Maybe five dozen interviews, and five months of work, went into Creature Comforts. The animation was quick and dirty, and the recordings were cut down to just the best: revealing personal talk, plus standout lines about zoos. “We couldn’t have any camera moves because we couldn’t afford the time to set any up,” said Park. “The characters couldn’t even walk because we couldn’t afford to put their legs on.”
It was a far cry from the first Wallace & Gromit film, A Grand Day Out (1989), which Park had just finished. That was a 23-minute epic he’d spent the ‘80s making essentially by himself. Creature Comforts was a side-project done “in the rather long gap between finishing the actual film of A Grand Day Out and mixing the sound and music.”
As it happened, Park’s side-project premiered together with his main one. The result shocked him. “I always dreamed of this moment when Wallace and Gromit would come into the world,” Park recalled. “Suddenly, I had a film that stole the limelight.”4
Creature Comforts became a giant hit. Both it and A Grand Day Out were nominated for the Oscar, but Park’s five-month TV short beat his seven-year magnum opus. “It was all about Creature Comforts. Even before the Oscar, it was getting all the attention at festivals,” he remembered.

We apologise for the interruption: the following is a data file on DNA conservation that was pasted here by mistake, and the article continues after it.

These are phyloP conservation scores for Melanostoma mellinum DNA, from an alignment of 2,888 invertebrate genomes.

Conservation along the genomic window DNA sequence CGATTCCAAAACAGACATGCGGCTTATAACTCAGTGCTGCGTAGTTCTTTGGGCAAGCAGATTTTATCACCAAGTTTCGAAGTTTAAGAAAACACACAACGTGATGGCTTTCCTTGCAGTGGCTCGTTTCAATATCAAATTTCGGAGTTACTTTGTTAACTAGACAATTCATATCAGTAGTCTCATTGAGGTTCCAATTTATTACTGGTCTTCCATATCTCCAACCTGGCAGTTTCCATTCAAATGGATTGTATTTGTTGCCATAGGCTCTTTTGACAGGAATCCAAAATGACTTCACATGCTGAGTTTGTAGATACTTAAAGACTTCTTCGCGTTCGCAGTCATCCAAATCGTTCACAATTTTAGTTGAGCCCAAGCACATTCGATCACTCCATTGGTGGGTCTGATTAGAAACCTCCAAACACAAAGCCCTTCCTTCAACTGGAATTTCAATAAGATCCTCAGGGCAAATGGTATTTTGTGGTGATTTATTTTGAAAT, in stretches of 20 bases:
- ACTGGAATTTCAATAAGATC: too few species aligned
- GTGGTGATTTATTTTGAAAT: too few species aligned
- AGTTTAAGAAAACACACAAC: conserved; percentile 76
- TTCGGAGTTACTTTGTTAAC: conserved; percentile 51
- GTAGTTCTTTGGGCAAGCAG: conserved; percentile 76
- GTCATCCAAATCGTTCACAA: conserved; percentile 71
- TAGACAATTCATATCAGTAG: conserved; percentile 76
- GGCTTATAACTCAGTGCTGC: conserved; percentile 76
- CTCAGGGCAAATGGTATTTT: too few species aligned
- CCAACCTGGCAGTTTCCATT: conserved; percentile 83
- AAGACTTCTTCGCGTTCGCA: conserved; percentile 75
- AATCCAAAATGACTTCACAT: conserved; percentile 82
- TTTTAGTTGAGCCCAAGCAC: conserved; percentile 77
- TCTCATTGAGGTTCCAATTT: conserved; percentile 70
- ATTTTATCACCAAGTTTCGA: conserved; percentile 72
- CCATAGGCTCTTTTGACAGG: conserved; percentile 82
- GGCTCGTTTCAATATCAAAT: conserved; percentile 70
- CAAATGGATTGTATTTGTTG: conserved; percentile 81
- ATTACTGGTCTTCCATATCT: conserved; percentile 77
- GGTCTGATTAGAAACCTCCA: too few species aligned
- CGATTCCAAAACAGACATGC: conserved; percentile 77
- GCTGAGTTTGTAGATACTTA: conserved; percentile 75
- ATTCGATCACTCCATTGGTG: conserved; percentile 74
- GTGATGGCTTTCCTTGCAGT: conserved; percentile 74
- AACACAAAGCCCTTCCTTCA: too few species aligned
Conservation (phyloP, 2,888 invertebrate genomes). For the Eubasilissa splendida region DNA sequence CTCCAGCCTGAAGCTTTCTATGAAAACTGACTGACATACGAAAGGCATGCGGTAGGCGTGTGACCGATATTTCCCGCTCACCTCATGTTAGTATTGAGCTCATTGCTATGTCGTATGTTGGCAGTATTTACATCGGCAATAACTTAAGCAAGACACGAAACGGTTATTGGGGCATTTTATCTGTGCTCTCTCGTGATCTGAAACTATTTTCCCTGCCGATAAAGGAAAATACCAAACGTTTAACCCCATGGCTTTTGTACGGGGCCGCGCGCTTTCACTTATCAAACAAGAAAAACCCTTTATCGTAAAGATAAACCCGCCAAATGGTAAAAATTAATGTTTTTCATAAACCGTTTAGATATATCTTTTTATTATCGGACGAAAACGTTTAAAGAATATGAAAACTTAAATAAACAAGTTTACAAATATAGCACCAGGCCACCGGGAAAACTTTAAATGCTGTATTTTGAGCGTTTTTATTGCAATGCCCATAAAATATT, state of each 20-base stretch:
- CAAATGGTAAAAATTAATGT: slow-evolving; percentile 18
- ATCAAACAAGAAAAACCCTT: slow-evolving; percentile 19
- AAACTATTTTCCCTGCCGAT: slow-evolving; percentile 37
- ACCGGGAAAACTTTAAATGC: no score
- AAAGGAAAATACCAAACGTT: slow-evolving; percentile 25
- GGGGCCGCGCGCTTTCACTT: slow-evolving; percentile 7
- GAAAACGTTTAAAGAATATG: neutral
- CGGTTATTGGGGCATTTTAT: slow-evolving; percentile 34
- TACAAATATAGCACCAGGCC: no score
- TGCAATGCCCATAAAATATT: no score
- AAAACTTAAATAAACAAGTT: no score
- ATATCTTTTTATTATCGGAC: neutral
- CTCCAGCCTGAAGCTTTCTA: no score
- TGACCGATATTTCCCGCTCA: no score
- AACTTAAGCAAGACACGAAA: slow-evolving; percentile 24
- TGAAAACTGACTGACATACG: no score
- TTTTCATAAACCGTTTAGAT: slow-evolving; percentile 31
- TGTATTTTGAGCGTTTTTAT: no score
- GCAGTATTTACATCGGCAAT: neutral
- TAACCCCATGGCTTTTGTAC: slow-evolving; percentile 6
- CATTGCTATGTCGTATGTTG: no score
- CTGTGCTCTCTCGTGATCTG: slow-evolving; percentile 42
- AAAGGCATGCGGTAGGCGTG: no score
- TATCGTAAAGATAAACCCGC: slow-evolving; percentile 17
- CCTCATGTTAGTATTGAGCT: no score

The strength of Creature Comforts tied back to its unscripted dialogue. Done right, there’s nothing like it in animation. Aardman wasn’t the first team to notice.
The style has two grandmasters: Faith and John Hubley. During the ‘50s, they used it in their commercials for Maypo cereal — one of the biggest ad campaigns of that time. They edited recordings of freeform play with their son, turning them into stories. “We did not use a script,” Faith later said. “We culled the improvisation for the best lines and adapted the storyboard from the improvisation.”
The Hubleys kept using this improvise-and-edit technique — winning Oscars for it with their films Moonbird (1959) and The Hole (1962). It lends an air of casual authenticity. Hubley dialogue is condensed enough not to feel aimless, but it retains the tics of real speech: false starts, pauses, stuttering, hems and haws, sentences that trail off. It has mistakes, and it sounds like people.
In the late ‘60s, a Hubley film called Windy Day reached Britain and ended up in front of two BBC people, who were “blown away by the use of raw unpolished sound with a highly controlled medium like animation.” This ultimately led to the British series Animated Conversations — for which Aardman made Down and Out in the late ‘70s.